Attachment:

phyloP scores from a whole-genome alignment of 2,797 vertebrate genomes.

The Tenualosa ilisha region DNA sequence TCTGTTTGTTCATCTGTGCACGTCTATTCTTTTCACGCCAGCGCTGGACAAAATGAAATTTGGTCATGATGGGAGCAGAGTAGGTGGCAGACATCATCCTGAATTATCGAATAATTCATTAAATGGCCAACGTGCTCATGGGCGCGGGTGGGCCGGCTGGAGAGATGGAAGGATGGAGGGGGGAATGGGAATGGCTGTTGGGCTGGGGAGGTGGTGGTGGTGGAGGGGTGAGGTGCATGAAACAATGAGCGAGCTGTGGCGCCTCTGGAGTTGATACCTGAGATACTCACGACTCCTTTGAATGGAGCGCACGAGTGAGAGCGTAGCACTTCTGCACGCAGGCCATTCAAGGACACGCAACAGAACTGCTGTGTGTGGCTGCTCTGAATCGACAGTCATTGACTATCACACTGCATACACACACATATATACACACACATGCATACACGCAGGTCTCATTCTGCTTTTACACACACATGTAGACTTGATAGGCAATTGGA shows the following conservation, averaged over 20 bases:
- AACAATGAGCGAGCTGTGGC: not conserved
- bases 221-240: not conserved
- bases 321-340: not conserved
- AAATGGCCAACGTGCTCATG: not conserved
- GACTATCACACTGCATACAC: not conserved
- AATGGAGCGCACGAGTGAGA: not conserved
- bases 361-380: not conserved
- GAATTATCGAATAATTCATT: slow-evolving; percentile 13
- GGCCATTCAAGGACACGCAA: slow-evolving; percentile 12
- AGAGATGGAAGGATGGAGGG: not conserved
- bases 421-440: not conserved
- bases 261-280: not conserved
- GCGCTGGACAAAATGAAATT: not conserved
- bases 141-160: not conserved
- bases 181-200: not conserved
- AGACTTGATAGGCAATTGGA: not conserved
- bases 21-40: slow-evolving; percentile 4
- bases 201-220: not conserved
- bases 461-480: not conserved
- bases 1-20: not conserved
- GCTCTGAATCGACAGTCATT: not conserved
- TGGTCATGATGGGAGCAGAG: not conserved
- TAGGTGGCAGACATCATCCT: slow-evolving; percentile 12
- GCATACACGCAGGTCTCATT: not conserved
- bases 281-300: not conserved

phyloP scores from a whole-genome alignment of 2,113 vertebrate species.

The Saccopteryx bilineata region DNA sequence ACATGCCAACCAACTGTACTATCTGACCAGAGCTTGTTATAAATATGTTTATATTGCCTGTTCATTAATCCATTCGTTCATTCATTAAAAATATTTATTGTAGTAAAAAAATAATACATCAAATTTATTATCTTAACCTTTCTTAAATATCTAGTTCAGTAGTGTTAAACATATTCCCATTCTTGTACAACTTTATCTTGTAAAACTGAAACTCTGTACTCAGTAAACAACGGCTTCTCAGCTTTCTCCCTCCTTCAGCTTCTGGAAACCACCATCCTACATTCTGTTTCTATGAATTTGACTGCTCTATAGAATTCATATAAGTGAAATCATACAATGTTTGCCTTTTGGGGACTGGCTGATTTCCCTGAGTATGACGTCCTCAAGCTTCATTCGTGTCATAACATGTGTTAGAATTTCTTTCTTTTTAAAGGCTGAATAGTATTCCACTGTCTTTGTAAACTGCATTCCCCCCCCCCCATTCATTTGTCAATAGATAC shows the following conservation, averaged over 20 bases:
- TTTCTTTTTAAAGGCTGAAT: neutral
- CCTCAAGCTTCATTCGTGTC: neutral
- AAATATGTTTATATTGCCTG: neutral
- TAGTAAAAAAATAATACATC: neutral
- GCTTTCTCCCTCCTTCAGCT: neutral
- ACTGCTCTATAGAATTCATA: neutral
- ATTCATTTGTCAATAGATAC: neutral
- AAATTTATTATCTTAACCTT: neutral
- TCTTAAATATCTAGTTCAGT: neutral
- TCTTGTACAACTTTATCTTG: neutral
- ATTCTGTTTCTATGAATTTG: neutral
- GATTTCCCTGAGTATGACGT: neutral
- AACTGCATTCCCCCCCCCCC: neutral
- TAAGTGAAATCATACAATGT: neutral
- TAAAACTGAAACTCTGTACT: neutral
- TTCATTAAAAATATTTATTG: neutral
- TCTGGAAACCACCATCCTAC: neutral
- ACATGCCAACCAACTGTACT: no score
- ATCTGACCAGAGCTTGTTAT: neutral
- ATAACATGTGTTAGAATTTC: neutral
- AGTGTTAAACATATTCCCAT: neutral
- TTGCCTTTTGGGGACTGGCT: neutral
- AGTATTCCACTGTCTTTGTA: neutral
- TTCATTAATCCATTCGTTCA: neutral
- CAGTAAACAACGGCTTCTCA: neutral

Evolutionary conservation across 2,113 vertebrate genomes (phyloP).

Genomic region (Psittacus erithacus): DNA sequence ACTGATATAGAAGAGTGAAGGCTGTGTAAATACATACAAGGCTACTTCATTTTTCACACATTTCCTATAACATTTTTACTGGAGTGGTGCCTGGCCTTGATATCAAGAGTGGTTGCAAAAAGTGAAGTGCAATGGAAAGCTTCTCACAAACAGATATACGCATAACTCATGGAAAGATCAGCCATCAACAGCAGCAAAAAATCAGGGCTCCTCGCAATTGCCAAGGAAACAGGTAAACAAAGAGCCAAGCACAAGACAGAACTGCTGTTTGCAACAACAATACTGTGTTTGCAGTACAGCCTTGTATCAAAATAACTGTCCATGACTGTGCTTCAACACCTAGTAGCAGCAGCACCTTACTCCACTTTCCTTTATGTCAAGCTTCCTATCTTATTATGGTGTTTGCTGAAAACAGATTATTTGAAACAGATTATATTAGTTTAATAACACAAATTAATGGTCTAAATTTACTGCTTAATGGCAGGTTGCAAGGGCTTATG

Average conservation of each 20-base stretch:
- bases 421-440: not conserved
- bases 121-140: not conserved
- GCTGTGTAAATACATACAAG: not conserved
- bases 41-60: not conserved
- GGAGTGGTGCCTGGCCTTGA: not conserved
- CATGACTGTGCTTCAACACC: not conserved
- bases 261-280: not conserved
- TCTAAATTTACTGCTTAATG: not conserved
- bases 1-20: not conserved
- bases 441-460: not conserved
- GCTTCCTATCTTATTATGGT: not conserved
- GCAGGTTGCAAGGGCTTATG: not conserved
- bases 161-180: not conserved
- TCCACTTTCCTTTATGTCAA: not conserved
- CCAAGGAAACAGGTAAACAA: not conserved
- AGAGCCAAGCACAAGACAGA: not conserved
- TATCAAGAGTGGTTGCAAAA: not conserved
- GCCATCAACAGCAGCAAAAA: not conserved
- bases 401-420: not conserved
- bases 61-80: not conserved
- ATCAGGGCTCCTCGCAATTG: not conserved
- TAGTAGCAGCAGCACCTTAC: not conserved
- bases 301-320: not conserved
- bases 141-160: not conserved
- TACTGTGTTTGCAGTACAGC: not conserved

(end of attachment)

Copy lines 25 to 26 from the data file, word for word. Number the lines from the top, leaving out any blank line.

- TAGGTGGCAGACATCATCCT: slow-evolving; percentile 12
- GCATACACGCAGGTCTCATT: not conserved